Robby Ginepri heard the news at breakfast before heading out to play Wednesday: He was the last U.S. man in the French Open. By early afternoon, he was gone, too, making Americans 0-9 in the first round, the country's worst showing at Roland Garros in at least 40 years. "They all wanted to win, like I did," Ginepri said. "And we're walking away with a loss. So it's tough." It's the first time at any Grand Slam tournament since the 1973 Australian Open that no man representing the United States will play in the second round of singles - and it's worth noting that no Americans entered that Australian Open.

U.S. men went 0-8 on the French Open's red clay Tuesday, with losses by No. 3-seeded Andy Roddick, No. 8 James Blake, Vince Spadea, Justin Gimelstob, Amer Delic, Robert Kendrick, Sam Querrey and Michael Russell.

"It kind of all happened fast," said Venus Williams, one of five American women still around.

The 48th-ranked Ginepri, a semifinalist at the 2005 U.S. Open, might have joined the exodus Tuesday night, but his match against Diego Hartfield of Argentina was suspended because of darkness after they split the first two sets.

When they resumed play Wednesday, Ginepri won the third set and went ahead 2-0 in the fourth, with Delic and Kendrick offering support from the 259-seat bleachers alongside Court 8. But Hartfield slowly took control as Ginepri's unforced errors mounted, and the final score was 6-4, 1-6, 5-7, 6-4, 6-2.

Federer, Sharapova, Venus Williams Advance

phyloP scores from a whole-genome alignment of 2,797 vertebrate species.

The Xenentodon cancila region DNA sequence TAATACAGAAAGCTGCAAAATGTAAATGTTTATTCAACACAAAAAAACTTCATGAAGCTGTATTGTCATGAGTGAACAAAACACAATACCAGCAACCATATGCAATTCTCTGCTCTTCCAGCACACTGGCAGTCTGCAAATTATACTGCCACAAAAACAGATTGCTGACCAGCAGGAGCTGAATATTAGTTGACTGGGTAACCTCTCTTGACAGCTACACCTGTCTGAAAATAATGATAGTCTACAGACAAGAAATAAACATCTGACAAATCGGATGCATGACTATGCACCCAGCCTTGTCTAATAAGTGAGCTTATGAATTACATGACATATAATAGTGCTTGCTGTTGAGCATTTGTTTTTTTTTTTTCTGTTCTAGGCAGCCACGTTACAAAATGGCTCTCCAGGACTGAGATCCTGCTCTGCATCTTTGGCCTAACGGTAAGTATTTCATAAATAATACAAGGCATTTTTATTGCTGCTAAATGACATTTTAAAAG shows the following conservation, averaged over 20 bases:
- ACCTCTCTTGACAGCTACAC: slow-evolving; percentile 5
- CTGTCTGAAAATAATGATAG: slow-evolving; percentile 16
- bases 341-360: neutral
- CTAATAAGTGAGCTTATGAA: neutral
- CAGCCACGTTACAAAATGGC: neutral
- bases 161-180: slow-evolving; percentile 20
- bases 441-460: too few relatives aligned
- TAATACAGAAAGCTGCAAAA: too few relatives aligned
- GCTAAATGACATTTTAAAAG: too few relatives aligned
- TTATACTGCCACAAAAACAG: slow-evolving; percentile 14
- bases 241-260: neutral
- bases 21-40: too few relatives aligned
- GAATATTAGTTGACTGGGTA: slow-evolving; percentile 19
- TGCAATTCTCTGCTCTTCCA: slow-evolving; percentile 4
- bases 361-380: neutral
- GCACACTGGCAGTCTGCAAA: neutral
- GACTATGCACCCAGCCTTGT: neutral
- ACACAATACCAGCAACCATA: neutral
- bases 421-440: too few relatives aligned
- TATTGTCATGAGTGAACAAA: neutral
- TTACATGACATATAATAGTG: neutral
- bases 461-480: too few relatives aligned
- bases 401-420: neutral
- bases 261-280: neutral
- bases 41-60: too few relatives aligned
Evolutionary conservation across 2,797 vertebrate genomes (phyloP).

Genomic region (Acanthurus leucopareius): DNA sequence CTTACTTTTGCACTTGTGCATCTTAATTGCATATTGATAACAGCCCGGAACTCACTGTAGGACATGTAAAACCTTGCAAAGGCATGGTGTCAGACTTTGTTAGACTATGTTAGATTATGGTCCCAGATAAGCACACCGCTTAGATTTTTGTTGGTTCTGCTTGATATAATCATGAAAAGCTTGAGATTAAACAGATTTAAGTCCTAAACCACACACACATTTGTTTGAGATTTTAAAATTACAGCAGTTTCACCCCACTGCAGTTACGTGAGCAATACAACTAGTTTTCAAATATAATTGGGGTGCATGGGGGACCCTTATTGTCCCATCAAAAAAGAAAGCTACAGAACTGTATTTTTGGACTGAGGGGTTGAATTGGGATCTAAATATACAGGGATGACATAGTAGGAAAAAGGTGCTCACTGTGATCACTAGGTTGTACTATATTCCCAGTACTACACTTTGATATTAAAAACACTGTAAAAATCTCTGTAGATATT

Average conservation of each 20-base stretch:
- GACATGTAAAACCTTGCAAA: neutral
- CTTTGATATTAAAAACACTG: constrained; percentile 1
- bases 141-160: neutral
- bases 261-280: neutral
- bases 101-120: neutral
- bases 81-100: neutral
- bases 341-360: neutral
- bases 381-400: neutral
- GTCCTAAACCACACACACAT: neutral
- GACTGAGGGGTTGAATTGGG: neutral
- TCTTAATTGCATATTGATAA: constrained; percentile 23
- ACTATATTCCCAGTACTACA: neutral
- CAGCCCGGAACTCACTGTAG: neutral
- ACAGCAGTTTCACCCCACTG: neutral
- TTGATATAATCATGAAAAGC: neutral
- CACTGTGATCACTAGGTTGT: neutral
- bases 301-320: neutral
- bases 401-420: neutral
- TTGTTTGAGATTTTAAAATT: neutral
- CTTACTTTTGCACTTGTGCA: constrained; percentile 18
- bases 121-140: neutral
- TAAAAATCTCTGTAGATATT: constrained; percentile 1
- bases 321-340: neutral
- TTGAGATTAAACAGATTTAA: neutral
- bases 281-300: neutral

Roger Federer overcame some late trouble Wednesday to reach the third round at the French Open, beating Thierry Ascione of France, 6-1, 6-2, 7-6 (8).

Federer, bidding for a fourth straight major title and a career Grand Slam, broke his unseeded opponent twice to open both of the first two sets. He added another break in the third set.

The 10-time Grand Slam champion wasn't perfect, however. He was broken while serving for the match at 5-4, wasting two match points.

"Conditions were shocking," said Federer, who played until 9:15 p.m. "I hate playing into (dusk). I can hardly see the ball."

Federer then needed four match points in the tiebreaker - and had to save Ascione's two set points.

Maria Sharapova reached the second round by beating Emilie Loit of France, 6-3, 7-6 (4).

The second-ranked Russian wasted seven break points in the first game of the match, but then converted both of her opportunities in the third and fifth games.

"My shoulder is still not where I want it to be. It's still not perfect," Sharapova said. "I don't think I've had a more serious injury."

Loit served for the second set at 6-5, but Sharapova earned her second break of the set to force the tiebreaker.

Venus Williams reached the third round, beating Ashley Harkleroad of the United States, 6-1, 7-6 (8).

Serving at 4-1, 30-love in the second set, Williams smacked the fastest recorded serve in a women's main-draw match at 206 kph (128 mph). She noticed the readout on the court's radar meter and let out a laugh, cracking her concentration. "I loved it," she said. "I just lost a bit of focus there, for sure."

In the tiebreaker, Harkleroad had five set points.

Williams will next face No. 4 Jelena Jankovic.

Top-ranked Justine Henin also reached the third round, beating Tamira Paszek of Austria, 7-5, 6-1, in a rain-interrupted match. Serena Williams' second-round match against Milagros Sequera was postponed.

Svetlana Kuznetsova, the 2004 U.S. Open champion, defeated Katerina Bychkova of Russia, 6-0, 6-3, in the first round.

Anastasia Myskina, the 2004 French Open champion, was beaten by Meghann Shaughnessy of the United States, 6-1, 6-0.

Associated Press writer Chris Lehourites contributed to this report.